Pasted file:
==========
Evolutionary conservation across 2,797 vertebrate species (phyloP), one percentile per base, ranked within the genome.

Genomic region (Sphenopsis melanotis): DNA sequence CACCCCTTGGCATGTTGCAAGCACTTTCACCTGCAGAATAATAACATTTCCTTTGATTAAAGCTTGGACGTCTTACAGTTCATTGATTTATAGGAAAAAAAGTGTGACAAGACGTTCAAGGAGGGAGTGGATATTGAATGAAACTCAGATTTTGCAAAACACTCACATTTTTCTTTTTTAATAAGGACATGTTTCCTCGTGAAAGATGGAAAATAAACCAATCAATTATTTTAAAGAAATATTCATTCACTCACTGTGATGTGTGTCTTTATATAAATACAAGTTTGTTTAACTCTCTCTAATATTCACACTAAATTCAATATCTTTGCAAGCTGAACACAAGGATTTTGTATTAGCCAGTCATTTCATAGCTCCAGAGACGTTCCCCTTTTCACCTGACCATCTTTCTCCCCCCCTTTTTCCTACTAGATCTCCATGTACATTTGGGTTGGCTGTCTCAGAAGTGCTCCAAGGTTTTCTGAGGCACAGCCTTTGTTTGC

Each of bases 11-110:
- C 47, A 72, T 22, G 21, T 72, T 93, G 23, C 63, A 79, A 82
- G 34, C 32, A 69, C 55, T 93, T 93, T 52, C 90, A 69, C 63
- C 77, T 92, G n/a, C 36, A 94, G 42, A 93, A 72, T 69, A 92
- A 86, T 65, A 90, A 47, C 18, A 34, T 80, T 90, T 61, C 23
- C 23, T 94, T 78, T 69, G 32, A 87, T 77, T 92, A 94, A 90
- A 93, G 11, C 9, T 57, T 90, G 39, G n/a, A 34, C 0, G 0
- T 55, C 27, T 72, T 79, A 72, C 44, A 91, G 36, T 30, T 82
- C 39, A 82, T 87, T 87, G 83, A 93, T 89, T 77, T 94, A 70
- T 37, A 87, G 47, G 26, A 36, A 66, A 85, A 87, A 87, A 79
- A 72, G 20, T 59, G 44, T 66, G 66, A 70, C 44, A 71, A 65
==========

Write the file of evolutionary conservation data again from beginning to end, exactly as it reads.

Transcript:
Evolutionary conservation across 2,797 vertebrate species (phyloP), one percentile per base, ranked within the genome.

Genomic region (Sphenopsis melanotis): DNA sequence CACCCCTTGGCATGTTGCAAGCACTTTCACCTGCAGAATAATAACATTTCCTTTGATTAAAGCTTGGACGTCTTACAGTTCATTGATTTATAGGAAAAAAAGTGTGACAAGACGTTCAAGGAGGGAGTGGATATTGAATGAAACTCAGATTTTGCAAAACACTCACATTTTTCTTTTTTAATAAGGACATGTTTCCTCGTGAAAGATGGAAAATAAACCAATCAATTATTTTAAAGAAATATTCATTCACTCACTGTGATGTGTGTCTTTATATAAATACAAGTTTGTTTAACTCTCTCTAATATTCACACTAAATTCAATATCTTTGCAAGCTGAACACAAGGATTTTGTATTAGCCAGTCATTTCATAGCTCCAGAGACGTTCCCCTTTTCACCTGACCATCTTTCTCCCCCCCTTTTTCCTACTAGATCTCCATGTACATTTGGGTTGGCTGTCTCAGAAGTGCTCCAAGGTTTTCTGAGGCACAGCCTTTGTTTGC

Each of bases 11-110:
- C 47, A 72, T 22, G 21, T 72, T 93, G 23, C 63, A 79, A 82
- G 34, C 32, A 69, C 55, T 93, T 93, T 52, C 90, A 69, C 63
- C 77, T 92, G n/a, C 36, A 94, G 42, A 93, A 72, T 69, A 92
- A 86, T 65, A 90, A 47, C 18, A 34, T 80, T 90, T 61, C 23
- C 23, T 94, T 78, T 69, G 32, A 87, T 77, T 92, A 94, A 90
- A 93, G 11, C 9, T 57, T 90, G 39, G n/a, A 34, C 0, G 0
- T 55, C 27, T 72, T 79, A 72, C 44, A 91, G 36, T 30, T 82
- C 39, A 82, T 87, T 87, G 83, A 93, T 89, T 77, T 94, A 70
- T 37, A 87, G 47, G 26, A 36, A 66, A 85, A 87, A 87, A 79
- A 72, G 20, T 59, G 44, T 66, G 66, A 70, C 44, A 71, A 65